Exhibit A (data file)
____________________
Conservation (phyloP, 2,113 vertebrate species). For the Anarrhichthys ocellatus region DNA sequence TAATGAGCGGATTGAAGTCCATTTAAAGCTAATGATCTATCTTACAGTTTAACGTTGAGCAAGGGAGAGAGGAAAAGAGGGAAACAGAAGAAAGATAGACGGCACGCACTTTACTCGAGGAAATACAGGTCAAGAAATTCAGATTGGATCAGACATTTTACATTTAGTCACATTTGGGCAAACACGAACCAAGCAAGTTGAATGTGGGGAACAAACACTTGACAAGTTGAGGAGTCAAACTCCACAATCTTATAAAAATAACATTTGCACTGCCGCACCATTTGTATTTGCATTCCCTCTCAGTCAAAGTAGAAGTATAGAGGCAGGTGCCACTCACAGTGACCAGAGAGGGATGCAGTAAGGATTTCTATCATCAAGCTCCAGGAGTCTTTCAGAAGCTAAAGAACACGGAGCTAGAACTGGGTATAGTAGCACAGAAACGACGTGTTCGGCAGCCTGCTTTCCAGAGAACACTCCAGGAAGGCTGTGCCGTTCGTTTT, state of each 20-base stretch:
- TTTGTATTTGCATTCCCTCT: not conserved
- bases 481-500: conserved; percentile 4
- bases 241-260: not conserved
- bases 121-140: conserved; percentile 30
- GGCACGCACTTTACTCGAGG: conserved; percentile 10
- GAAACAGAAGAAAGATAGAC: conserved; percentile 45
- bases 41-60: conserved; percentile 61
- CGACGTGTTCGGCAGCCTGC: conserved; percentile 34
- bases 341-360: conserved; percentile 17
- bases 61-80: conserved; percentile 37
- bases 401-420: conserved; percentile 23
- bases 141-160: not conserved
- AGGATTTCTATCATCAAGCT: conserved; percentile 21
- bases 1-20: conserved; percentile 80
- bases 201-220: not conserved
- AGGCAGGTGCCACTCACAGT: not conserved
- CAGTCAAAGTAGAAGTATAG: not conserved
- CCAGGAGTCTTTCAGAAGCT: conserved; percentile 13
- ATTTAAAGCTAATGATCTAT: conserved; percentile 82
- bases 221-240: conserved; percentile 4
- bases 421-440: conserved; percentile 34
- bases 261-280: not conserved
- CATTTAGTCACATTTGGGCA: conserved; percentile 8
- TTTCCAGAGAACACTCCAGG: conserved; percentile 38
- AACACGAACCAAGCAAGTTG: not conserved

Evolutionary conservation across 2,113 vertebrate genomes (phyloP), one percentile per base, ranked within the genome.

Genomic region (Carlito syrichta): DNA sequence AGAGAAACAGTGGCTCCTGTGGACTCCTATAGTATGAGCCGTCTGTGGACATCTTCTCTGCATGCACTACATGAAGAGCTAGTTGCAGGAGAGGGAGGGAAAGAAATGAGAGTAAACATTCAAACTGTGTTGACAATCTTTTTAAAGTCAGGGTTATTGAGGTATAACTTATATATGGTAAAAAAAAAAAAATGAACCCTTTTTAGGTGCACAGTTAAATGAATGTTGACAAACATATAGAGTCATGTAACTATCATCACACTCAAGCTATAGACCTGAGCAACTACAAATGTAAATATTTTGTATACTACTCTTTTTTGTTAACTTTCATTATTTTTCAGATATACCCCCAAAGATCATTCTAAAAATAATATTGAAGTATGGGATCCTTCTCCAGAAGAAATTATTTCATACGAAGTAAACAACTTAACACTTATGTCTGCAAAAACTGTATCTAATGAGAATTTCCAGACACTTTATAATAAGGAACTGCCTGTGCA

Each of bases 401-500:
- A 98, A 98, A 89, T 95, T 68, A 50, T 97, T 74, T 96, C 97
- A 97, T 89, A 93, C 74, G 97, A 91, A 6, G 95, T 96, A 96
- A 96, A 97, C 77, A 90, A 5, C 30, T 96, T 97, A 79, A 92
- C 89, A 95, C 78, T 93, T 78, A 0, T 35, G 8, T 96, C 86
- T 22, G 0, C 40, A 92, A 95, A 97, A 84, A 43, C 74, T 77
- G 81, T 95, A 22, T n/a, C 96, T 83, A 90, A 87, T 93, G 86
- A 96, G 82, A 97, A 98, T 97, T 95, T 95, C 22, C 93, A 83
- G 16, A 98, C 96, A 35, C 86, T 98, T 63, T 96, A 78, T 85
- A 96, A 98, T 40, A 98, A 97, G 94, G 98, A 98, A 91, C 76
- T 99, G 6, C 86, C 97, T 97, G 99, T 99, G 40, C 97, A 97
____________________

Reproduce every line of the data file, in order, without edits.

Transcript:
Conservation (phyloP, 2,113 vertebrate species). For the Anarrhichthys ocellatus region DNA sequence TAATGAGCGGATTGAAGTCCATTTAAAGCTAATGATCTATCTTACAGTTTAACGTTGAGCAAGGGAGAGAGGAAAAGAGGGAAACAGAAGAAAGATAGACGGCACGCACTTTACTCGAGGAAATACAGGTCAAGAAATTCAGATTGGATCAGACATTTTACATTTAGTCACATTTGGGCAAACACGAACCAAGCAAGTTGAATGTGGGGAACAAACACTTGACAAGTTGAGGAGTCAAACTCCACAATCTTATAAAAATAACATTTGCACTGCCGCACCATTTGTATTTGCATTCCCTCTCAGTCAAAGTAGAAGTATAGAGGCAGGTGCCACTCACAGTGACCAGAGAGGGATGCAGTAAGGATTTCTATCATCAAGCTCCAGGAGTCTTTCAGAAGCTAAAGAACACGGAGCTAGAACTGGGTATAGTAGCACAGAAACGACGTGTTCGGCAGCCTGCTTTCCAGAGAACACTCCAGGAAGGCTGTGCCGTTCGTTTT, state of each 20-base stretch:
- TTTGTATTTGCATTCCCTCT: not conserved
- bases 481-500: conserved; percentile 4
- bases 241-260: not conserved
- bases 121-140: conserved; percentile 30
- GGCACGCACTTTACTCGAGG: conserved; percentile 10
- GAAACAGAAGAAAGATAGAC: conserved; percentile 45
- bases 41-60: conserved; percentile 61
- CGACGTGTTCGGCAGCCTGC: conserved; percentile 34
- bases 341-360: conserved; percentile 17
- bases 61-80: conserved; percentile 37
- bases 401-420: conserved; percentile 23
- bases 141-160: not conserved
- AGGATTTCTATCATCAAGCT: conserved; percentile 21
- bases 1-20: conserved; percentile 80
- bases 201-220: not conserved
- AGGCAGGTGCCACTCACAGT: not conserved
- CAGTCAAAGTAGAAGTATAG: not conserved
- CCAGGAGTCTTTCAGAAGCT: conserved; percentile 13
- ATTTAAAGCTAATGATCTAT: conserved; percentile 82
- bases 221-240: conserved; percentile 4
- bases 421-440: conserved; percentile 34
- bases 261-280: not conserved
- CATTTAGTCACATTTGGGCA: conserved; percentile 8
- TTTCCAGAGAACACTCCAGG: conserved; percentile 38
- AACACGAACCAAGCAAGTTG: not conserved

Evolutionary conservation across 2,113 vertebrate genomes (phyloP), one percentile per base, ranked within the genome.

Genomic region (Carlito syrichta): DNA sequence AGAGAAACAGTGGCTCCTGTGGACTCCTATAGTATGAGCCGTCTGTGGACATCTTCTCTGCATGCACTACATGAAGAGCTAGTTGCAGGAGAGGGAGGGAAAGAAATGAGAGTAAACATTCAAACTGTGTTGACAATCTTTTTAAAGTCAGGGTTATTGAGGTATAACTTATATATGGTAAAAAAAAAAAAATGAACCCTTTTTAGGTGCACAGTTAAATGAATGTTGACAAACATATAGAGTCATGTAACTATCATCACACTCAAGCTATAGACCTGAGCAACTACAAATGTAAATATTTTGTATACTACTCTTTTTTGTTAACTTTCATTATTTTTCAGATATACCCCCAAAGATCATTCTAAAAATAATATTGAAGTATGGGATCCTTCTCCAGAAGAAATTATTTCATACGAAGTAAACAACTTAACACTTATGTCTGCAAAAACTGTATCTAATGAGAATTTCCAGACACTTTATAATAAGGAACTGCCTGTGCA

Each of bases 401-500:
- A 98, A 98, A 89, T 95, T 68, A 50, T 97, T 74, T 96, C 97
- A 97, T 89, A 93, C 74, G 97, A 91, A 6, G 95, T 96, A 96
- A 96, A 97, C 77, A 90, A 5, C 30, T 96, T 97, A 79, A 92
- C 89, A 95, C 78, T 93, T 78, A 0, T 35, G 8, T 96, C 86
- T 22, G 0, C 40, A 92, A 95, A 97, A 84, A 43, C 74, T 77
- G 81, T 95, A 22, T n/a, C 96, T 83, A 90, A 87, T 93, G 86
- A 96, G 82, A 97, A 98, T 97, T 95, T 95, C 22, C 93, A 83
- G 16, A 98, C 96, A 35, C 86, T 98, T 63, T 96, A 78, T 85
- A 96, A 98, T 40, A 98, A 97, G 94, G 98, A 98, A 91, C 76
- T 99, G 6, C 86, C 97, T 97, G 99, T 99, G 40, C 97, A 97